TMH board approves new computer system


Daily Press writer
The Memorial Hospital Board of Trustees decided last week that it was time to replace TMH's decade old computer system.
With a unanimous vote, the board approved to lease finance a $750,000 system from Custom Programming Services, Inc. (CPSI), a Dallas-based computer company. The new system should be in place April 1, 2002.
Leasing the new system will cost TMH about $180,000 a year for the next four years, at which time the hospital will be able to claim full ownership of the new system, said TMH administrator Randy Phelps.
"You're leasing the system with a buy out at the end at which time you own it," Phelps said. "The deed is transferred to you when you finish the lease."
TMH's current computer system has been in place since 1990, which is a long time in the computer world, said Alice Rigney, TMH human resources director and leader of a nine person team formed to research computer systems available on the market.
"Technology and health care have changed significantly in 12 years," she said. "Our current system can no longer properly meet the needs of patients and physicians at TMH."
The system will enable the hospital to provide faster and more accurate entries of patient billing, clinical and financial data.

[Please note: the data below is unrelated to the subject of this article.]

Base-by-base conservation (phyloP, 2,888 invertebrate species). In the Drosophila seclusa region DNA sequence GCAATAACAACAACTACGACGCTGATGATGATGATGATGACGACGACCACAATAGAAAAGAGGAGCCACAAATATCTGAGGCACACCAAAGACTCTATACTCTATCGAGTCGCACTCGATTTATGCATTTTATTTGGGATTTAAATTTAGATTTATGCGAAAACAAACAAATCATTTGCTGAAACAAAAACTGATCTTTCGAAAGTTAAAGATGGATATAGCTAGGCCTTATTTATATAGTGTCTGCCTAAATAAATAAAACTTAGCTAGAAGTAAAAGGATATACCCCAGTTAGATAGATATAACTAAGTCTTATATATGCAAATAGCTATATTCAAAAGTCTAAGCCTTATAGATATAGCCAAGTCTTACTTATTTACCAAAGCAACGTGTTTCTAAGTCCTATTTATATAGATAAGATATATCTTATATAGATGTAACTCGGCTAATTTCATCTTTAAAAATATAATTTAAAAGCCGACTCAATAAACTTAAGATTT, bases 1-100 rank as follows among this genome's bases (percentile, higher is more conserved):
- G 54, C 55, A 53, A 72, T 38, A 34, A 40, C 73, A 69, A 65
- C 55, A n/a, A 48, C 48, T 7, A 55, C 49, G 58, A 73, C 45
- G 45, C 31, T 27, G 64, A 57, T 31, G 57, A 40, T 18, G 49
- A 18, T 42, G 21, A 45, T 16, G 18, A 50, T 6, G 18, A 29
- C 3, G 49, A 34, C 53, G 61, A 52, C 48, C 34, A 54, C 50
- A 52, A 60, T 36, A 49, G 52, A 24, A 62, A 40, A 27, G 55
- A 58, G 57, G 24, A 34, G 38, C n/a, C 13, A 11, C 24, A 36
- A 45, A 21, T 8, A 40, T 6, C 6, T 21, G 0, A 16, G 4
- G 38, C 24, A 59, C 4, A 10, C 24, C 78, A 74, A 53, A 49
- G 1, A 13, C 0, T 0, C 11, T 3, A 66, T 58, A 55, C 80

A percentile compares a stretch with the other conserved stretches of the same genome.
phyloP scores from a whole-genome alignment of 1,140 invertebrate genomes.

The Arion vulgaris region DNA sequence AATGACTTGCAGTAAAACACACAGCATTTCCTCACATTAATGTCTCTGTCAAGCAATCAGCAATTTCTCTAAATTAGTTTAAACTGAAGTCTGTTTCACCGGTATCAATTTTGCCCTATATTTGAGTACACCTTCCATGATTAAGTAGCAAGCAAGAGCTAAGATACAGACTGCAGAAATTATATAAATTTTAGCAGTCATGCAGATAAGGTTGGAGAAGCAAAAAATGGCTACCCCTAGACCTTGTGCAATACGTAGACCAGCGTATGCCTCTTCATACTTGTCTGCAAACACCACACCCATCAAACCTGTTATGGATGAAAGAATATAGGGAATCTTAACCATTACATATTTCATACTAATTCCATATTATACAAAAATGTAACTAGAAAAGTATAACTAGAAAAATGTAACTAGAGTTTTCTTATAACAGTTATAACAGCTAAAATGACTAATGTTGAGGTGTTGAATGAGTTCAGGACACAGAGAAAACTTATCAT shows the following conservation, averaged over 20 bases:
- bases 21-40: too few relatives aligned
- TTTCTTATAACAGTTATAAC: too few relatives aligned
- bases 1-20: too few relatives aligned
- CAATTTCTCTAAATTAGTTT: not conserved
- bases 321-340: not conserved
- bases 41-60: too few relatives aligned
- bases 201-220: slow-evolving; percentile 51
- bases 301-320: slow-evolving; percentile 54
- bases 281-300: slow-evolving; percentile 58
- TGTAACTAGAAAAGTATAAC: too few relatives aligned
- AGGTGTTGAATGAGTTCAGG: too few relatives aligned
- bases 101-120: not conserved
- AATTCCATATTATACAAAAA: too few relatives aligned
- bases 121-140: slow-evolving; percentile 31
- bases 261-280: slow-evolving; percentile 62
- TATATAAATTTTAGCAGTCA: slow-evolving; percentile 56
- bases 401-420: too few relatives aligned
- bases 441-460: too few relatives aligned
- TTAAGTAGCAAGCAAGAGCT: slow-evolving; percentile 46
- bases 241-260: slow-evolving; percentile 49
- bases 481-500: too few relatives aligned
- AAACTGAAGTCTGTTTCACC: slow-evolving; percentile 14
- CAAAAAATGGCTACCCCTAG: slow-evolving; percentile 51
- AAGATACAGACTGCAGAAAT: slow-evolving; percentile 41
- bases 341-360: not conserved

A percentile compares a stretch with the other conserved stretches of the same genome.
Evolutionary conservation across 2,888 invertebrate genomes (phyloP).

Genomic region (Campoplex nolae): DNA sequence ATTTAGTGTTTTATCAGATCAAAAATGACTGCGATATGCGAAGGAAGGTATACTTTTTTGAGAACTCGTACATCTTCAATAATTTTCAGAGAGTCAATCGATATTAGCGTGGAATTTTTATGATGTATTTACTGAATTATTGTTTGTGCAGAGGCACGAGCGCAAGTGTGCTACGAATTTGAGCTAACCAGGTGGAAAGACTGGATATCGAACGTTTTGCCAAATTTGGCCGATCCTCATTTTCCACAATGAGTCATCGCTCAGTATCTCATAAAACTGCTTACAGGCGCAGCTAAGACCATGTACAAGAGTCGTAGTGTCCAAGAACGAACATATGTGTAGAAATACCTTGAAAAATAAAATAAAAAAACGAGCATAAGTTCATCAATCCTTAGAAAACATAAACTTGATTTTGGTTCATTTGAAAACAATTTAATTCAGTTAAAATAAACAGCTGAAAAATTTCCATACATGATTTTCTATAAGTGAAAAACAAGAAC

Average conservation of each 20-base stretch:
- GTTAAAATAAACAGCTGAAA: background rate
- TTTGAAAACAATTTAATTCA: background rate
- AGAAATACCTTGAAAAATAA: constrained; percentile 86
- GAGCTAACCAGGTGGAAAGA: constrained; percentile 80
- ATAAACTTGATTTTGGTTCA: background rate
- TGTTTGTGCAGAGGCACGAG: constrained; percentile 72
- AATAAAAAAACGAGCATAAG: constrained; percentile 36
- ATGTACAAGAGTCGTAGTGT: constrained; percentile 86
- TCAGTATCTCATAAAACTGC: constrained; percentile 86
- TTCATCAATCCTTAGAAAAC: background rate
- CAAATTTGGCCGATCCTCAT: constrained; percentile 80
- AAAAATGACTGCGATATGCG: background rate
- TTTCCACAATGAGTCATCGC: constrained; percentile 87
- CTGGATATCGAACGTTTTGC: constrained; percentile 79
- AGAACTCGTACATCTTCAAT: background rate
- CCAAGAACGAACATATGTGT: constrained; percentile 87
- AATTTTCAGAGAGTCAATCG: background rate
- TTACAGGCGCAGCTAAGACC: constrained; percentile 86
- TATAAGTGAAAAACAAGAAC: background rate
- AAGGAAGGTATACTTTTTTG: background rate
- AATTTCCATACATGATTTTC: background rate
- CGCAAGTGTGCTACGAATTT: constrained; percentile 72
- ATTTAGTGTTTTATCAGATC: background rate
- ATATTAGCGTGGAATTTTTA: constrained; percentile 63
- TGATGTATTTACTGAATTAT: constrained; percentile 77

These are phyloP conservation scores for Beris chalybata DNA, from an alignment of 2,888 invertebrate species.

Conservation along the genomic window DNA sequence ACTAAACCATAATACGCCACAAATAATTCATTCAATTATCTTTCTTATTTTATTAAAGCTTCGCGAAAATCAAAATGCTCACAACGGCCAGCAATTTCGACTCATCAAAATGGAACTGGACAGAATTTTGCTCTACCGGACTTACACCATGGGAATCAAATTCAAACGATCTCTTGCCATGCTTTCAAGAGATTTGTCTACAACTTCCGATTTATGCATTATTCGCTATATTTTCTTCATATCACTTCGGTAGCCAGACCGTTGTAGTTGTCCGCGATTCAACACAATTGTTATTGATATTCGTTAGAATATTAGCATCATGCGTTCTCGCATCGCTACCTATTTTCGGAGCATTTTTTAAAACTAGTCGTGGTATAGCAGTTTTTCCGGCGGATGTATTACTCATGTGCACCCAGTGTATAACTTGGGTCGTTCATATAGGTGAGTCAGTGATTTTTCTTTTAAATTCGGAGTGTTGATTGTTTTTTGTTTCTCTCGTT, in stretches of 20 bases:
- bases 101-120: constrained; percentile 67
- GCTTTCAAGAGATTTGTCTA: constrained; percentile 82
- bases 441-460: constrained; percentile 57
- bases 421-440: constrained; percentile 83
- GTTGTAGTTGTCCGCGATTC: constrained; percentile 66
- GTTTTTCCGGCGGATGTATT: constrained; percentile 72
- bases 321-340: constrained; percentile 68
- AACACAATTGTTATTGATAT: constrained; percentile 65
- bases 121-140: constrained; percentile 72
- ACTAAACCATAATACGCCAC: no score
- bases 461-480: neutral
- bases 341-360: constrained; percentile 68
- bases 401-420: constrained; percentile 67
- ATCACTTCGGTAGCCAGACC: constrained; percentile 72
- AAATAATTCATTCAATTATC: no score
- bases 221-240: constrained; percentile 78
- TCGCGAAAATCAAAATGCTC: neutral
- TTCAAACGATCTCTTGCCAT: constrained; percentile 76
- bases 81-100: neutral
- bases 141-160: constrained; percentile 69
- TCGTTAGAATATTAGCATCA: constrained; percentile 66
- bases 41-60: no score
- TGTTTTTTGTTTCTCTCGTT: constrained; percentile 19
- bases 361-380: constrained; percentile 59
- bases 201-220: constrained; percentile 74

"As things are happening to a patient it will immediately be noted on a chart," Rigney said. "It will make us much more efficient. We're all pretty excited about getting a new system."
Rigney used IV poles as an example of one of the new luxuries the CPSI system will provide.
IV poles, which are wheeled from room to room, will each have an individual computer attached to them containing medical data, she said.
Purchasing the new computer system is also another step in becoming compliant with the Health Insurance Portability and Accountability Act (HIPPA), where federal legislation has tightened hospital's regulations in regard to security and privacy of patient health information.
The nine person team that conducted the search for new computers narrowed its choices down to three different systems, at which time hospital employees had an opportunity to critique the systems and choose which system they liked.
One reason CPSI was chosen, Rigney said, was the company offered an in depth training teaming of between 20 and 25 people who would be sent out with the new system to train the TMH staff.
"That's one reason we chose them," she said. "Going through a computer system change is hard."
In case a decision were made to build a new hospital in the near future, the new computer system would not create a problem in the move.
The system is completely mobile in case the decision was made to build a new hospital, Rigney said.
It was better the hospital was getting the computers now, so people can learn the new system in familiar surroundings, in comparison to trying to learn one's way around a new building in addition to trying to learn a new computer system.
CPSI would also have people on hand in the case of a TMH move.
"We arranged in the contract with the company that they will move the system for us at no additional expense," Phelps said.
Overall, Phelps said, the new CPSI system will be a worthy investment.
"This will truly give us a state of the art information management system," he said.

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